Nick Byrd is a PhD candidate and Fellow at Florida State University, working in the Moral & Social Processing (a.k.a., Paul Conway) Lab in the Department of Psychology, and in the Experimental Philosophy Research Group in the Department of Philosophy at Florida State University. In this post, he introduces his paper “What we can (and can’t) infer about implicit bias from debiasing experiments”, recently published in Synthese.
Implicit bias is often described as associative, unconscious, and involuntary. However, philosophers of mind have started challenging these claims. Some of their reasons have to do with debiasing experiments. The idea is that if debiasing is not entirely involuntary and unconscious, then implicit bias is not entirely involuntary and unconscious.
Sure enough, some evidence suggests that debiasing is not entirely involuntary and unconscious (e.g., Devine, Forscher, Austin, & Cox, 2012). So it seems that implicit bias can be conscious and voluntary after all—i.e., it can be reflective.
Now, why would philosophers think that debiasing is not associative? I worry that this non-associationism rests on a couple mistakes.
First, there is a philosophical mistake; it’s what I call the any-only mixup (Section 0 of the paper): the mistake of concluding that a phenomena is not predicated on any instances of a particular process when the evidence merely shows that the phenomena is not predicated on only instances of that particular process.
The second mistake is more empirical. It is the mistake of overestimating evidence. As you may know, the open science movement has been reshaping psychological science for years. Part of this movement aims to improve the power of its studies to find truly positive results by, among other things, increasing the sample size of experiments and taking statistical significance more seriously.
When I reviewed the philosophical literature about implicit bias, I sometimes found philosophers appealing to small sample sizes and marginally significant effects. Further, when I considered only strong evidence, I did not find evidence that uniquely supported a non-associationist view of implicit bias.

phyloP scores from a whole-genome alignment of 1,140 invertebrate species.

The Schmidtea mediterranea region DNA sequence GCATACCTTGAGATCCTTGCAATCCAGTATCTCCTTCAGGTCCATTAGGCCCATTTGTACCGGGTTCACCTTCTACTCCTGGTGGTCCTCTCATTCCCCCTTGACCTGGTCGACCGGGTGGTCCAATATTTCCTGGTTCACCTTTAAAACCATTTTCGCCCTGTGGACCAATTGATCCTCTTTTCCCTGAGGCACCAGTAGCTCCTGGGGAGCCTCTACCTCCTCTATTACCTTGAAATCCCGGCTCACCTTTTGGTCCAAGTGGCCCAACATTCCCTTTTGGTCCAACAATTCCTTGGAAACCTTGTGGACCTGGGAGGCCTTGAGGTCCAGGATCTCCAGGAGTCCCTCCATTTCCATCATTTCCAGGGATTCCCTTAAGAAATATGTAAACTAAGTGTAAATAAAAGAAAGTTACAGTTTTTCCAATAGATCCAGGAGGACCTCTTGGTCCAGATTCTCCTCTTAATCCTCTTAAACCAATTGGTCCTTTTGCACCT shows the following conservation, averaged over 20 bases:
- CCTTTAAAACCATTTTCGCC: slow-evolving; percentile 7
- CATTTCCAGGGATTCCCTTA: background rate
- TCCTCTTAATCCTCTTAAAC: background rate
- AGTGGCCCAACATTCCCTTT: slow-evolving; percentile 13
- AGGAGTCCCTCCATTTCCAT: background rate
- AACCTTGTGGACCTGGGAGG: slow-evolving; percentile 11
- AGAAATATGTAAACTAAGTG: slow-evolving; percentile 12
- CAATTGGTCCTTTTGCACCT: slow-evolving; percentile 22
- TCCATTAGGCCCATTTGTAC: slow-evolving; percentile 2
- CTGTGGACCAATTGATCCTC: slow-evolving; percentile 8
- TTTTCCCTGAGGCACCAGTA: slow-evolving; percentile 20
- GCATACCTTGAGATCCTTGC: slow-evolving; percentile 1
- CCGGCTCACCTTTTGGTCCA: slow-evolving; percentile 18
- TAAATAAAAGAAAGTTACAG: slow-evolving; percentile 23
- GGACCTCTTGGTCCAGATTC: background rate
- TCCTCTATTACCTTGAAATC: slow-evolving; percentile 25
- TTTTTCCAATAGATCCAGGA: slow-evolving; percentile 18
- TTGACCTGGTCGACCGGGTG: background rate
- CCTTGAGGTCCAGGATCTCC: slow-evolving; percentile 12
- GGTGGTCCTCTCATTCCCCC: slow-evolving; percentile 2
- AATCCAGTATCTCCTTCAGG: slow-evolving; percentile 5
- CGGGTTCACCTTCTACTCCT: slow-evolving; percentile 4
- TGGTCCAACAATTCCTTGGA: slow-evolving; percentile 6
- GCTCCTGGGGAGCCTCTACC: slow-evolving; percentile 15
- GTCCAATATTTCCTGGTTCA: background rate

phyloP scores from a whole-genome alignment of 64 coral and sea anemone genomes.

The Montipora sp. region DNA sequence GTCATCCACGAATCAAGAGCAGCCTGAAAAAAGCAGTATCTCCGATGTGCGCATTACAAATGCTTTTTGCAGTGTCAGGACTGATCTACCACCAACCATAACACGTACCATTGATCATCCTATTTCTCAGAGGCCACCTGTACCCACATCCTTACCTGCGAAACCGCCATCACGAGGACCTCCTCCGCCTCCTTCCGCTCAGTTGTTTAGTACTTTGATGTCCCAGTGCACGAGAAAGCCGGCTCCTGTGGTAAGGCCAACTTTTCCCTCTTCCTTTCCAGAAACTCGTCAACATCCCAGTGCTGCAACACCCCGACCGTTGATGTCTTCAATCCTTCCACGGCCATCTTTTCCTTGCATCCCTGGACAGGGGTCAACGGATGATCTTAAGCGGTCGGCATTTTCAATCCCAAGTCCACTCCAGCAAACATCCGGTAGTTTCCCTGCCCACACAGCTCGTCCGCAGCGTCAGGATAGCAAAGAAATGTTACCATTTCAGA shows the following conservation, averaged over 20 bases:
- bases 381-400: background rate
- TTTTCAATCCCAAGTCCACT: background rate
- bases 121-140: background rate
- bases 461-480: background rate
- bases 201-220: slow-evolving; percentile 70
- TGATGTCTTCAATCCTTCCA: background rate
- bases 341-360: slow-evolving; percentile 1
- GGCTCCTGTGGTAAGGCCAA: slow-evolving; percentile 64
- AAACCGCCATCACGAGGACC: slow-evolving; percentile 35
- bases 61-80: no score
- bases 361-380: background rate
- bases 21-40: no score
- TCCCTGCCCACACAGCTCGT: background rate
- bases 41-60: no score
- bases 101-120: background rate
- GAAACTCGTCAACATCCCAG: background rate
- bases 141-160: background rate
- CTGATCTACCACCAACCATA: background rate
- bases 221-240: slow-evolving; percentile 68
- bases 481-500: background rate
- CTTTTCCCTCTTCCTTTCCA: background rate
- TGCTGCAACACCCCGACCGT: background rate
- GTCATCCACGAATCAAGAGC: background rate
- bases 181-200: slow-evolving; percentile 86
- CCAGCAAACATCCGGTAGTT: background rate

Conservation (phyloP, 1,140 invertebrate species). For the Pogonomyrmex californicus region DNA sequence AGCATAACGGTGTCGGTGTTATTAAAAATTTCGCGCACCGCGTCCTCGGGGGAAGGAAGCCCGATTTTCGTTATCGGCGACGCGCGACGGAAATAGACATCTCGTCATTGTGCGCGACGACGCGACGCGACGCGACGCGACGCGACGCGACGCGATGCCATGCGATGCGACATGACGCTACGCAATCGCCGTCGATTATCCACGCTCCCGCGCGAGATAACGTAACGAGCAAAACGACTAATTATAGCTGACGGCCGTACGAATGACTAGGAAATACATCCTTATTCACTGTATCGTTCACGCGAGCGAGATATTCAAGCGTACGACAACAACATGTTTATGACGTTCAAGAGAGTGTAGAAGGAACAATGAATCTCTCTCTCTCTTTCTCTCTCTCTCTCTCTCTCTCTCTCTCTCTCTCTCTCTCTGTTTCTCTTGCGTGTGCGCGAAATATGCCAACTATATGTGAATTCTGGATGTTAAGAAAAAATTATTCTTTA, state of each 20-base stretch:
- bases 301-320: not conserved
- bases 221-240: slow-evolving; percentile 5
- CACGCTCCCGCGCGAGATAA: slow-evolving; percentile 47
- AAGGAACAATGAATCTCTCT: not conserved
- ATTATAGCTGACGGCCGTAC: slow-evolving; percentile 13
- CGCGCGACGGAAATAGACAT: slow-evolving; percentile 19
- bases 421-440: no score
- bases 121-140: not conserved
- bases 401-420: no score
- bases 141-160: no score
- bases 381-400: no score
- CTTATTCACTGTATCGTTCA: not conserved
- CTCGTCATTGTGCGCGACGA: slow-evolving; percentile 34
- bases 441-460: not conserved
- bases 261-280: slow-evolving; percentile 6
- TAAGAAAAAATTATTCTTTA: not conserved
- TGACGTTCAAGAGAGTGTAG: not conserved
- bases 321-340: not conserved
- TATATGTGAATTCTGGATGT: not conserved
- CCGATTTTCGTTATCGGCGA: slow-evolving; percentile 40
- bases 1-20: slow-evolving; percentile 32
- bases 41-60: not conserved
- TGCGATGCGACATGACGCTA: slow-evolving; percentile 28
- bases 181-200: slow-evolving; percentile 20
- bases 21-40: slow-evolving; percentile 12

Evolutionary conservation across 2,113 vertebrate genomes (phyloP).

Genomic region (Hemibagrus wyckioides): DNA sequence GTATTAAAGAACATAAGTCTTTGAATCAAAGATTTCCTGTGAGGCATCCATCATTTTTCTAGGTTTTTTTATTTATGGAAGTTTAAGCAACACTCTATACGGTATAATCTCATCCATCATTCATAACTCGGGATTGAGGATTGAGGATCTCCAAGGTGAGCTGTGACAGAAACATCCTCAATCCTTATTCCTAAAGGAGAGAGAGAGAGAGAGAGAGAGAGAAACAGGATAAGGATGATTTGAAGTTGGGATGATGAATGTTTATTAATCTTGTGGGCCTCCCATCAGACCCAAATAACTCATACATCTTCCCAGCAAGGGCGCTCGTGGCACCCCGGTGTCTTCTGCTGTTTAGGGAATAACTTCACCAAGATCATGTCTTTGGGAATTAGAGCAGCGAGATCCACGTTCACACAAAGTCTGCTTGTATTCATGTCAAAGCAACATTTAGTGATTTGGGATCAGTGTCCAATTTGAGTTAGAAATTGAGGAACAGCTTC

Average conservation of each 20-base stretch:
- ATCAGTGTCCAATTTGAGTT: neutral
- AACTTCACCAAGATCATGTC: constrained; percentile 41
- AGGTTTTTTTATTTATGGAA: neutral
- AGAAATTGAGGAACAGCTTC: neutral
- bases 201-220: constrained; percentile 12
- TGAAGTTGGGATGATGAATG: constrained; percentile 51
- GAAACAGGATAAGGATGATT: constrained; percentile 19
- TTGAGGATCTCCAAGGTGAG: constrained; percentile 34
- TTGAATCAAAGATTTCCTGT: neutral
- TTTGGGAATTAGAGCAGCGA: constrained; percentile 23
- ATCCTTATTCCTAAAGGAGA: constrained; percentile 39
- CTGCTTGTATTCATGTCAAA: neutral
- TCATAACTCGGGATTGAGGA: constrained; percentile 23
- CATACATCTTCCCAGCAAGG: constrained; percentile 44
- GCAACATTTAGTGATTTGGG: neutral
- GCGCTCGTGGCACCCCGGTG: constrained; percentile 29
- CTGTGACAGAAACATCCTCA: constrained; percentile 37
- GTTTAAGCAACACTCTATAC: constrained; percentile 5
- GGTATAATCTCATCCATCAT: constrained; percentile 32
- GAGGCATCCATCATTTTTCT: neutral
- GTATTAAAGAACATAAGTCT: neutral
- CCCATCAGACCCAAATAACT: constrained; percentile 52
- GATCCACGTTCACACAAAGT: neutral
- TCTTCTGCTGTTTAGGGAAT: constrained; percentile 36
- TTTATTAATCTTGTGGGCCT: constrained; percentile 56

If we want to adopt a view of implicit bias that does not rest on these mistakes, then I suggest some rules of thumb. To avoid the any-only mixup, I recommend that we employ something like the following principle (Byrd, 2019, Section 2.2):
Negative Intervention Principle. S is not predicated on P-type processing just in case both P-type manipulations or measurements and non-P-type manipulations or measurements are employed and, empirically, only non-P-type processes cause a change in S.
That’s the technical recommendation. The less technical recommendation is to visualize the various interpretations of any given debiasing result—e.g., Figure 3, from Byrd, 2019.
When it comes to paying more attention to statistical descriptions, I relay some rules of thumb recommended by methodological reformers in psychology. (Byrd, 2019, Section 3.3)
A common rule of thumb for sufficient statistical power is to have a minimum of about 50 participants, per experimental condition (Simmons, Nelson, & Simonsohn, 2013, 2018)…. In lieu of a proper power analysis, some researchers recommend estimating power as follows: p = .05 → power ≈ .5; p = .01 → power ≈ .75; p = .005 → power ≈ .8; and p = .001 → power > .9 (Greenwald, Gonzalez, Harris, & Guthrie, 1996). [However], recent replication attempts suggest that if this estimation errs, it errs on the side of overestimation (Camerer et al., 2018; Open Science Collaboration, 2015).
Ultimately, the nature of implicit bias is an empirical question. So our view of implicit bias may change with new and better evidence. In the meantime, I hope that we can agree to adopt better inference rules and standards of evidence.